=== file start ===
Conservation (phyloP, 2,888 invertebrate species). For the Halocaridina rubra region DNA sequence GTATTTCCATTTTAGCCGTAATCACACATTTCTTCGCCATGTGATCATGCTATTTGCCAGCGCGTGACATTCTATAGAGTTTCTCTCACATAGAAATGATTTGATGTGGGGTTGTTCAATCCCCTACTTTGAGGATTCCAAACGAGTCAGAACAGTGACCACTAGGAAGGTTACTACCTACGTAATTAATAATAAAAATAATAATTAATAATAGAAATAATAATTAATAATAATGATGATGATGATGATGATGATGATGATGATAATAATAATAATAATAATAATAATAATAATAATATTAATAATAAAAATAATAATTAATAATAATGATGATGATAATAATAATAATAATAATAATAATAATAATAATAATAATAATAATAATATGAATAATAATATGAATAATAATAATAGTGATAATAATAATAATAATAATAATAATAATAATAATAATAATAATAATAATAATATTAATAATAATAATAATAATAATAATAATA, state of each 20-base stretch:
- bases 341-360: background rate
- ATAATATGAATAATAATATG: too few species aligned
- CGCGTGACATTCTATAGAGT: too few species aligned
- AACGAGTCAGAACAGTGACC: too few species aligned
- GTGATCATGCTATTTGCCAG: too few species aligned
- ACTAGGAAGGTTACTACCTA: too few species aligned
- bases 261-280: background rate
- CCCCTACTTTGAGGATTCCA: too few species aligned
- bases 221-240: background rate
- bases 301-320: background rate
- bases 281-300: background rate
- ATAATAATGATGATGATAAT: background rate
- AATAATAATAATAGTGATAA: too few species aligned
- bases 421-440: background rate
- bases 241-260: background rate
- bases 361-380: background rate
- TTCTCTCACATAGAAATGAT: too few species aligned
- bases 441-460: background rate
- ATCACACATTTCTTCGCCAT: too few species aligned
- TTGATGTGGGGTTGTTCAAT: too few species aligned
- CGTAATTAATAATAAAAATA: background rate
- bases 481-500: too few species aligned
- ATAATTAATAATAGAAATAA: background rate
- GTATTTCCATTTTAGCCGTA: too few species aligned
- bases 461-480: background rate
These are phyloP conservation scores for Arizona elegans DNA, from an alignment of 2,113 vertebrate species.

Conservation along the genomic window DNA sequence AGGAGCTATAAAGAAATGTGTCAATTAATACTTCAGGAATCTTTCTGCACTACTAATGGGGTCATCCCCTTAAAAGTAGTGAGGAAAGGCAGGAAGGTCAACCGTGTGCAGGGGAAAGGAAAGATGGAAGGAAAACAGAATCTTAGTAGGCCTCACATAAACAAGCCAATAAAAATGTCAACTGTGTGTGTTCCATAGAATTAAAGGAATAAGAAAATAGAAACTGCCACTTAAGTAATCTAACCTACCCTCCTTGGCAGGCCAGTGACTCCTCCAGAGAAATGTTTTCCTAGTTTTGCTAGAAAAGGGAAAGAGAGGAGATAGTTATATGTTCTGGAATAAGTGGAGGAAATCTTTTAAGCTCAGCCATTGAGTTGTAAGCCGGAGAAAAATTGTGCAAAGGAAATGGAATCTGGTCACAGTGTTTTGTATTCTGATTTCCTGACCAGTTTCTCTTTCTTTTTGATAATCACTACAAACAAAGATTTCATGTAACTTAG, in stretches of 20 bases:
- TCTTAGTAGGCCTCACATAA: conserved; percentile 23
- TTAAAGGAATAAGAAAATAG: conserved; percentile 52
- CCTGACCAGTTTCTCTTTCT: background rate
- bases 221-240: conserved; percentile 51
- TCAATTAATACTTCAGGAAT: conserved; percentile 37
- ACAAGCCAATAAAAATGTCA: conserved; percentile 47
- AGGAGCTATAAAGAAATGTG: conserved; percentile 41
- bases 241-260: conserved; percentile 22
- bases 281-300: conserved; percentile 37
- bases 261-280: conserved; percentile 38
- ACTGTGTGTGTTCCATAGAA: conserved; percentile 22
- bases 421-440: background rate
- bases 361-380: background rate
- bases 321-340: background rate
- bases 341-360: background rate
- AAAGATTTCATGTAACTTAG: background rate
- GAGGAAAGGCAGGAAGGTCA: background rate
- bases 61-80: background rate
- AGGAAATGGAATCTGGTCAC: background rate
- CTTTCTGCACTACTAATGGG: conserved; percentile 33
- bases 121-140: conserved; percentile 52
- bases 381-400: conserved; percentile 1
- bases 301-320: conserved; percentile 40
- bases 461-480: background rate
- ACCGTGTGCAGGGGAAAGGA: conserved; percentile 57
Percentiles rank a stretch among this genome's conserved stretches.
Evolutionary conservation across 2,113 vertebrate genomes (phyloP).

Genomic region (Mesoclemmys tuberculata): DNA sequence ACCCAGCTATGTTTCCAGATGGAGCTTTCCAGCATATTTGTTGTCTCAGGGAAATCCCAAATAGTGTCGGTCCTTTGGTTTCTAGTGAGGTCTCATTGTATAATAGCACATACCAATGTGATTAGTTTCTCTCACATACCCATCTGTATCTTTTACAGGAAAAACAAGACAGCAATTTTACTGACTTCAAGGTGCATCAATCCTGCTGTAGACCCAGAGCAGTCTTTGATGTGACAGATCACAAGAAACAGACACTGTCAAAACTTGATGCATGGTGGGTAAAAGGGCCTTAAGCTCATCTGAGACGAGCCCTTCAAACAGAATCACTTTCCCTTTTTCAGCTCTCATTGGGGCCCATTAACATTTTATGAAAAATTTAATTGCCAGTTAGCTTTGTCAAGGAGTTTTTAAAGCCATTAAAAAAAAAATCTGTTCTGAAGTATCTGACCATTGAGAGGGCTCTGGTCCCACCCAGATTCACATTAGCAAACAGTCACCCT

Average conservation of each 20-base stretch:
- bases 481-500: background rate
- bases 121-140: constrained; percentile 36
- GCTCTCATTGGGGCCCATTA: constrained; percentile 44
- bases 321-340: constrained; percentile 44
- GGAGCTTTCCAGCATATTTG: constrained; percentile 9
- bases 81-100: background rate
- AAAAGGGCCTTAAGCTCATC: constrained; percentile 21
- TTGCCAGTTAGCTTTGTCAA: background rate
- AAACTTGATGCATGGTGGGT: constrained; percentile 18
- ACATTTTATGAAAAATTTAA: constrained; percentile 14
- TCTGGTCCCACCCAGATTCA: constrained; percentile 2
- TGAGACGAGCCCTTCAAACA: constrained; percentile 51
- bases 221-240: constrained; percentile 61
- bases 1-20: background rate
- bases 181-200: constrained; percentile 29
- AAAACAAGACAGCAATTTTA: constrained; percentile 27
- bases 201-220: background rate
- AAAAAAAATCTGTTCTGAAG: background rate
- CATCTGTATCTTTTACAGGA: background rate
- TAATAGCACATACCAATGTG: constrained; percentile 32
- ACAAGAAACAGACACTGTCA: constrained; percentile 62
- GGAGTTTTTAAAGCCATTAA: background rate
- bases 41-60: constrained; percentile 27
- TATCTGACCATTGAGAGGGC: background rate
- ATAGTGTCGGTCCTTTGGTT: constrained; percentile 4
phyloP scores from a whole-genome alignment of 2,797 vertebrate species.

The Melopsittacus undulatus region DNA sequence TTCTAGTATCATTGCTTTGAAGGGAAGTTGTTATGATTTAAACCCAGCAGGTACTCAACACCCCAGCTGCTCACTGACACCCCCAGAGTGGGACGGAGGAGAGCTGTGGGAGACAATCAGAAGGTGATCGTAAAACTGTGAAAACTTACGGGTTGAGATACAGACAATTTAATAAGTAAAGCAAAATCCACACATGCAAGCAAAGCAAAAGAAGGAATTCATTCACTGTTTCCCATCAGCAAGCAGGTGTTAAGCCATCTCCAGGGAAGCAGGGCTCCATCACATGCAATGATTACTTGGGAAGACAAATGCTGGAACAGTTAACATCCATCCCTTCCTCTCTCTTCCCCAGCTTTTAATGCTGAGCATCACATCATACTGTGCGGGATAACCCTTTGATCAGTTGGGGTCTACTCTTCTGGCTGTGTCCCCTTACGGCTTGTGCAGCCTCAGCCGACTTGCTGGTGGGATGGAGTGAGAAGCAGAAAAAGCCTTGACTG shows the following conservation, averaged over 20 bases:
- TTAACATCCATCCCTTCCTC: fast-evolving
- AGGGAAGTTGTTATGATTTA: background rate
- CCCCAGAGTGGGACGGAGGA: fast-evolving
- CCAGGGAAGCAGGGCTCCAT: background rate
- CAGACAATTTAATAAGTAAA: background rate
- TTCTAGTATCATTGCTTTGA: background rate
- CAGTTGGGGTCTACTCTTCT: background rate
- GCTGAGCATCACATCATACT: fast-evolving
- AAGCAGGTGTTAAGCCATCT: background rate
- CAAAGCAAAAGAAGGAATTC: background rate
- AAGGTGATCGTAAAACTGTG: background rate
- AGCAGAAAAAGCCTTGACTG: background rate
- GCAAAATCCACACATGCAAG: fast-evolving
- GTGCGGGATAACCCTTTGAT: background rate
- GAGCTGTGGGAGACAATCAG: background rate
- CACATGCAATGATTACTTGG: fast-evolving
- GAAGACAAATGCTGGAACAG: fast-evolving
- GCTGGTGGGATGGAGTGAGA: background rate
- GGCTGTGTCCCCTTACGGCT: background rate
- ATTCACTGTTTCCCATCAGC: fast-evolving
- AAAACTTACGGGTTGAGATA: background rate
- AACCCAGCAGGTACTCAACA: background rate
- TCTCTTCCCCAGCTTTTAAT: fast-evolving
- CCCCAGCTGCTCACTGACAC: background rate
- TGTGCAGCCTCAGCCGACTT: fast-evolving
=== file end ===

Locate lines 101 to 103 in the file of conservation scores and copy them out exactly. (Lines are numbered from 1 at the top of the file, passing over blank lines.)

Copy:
- GAAGACAAATGCTGGAACAG: fast-evolving
- GCTGGTGGGATGGAGTGAGA: background rate
- GGCTGTGTCCCCTTACGGCT: background rate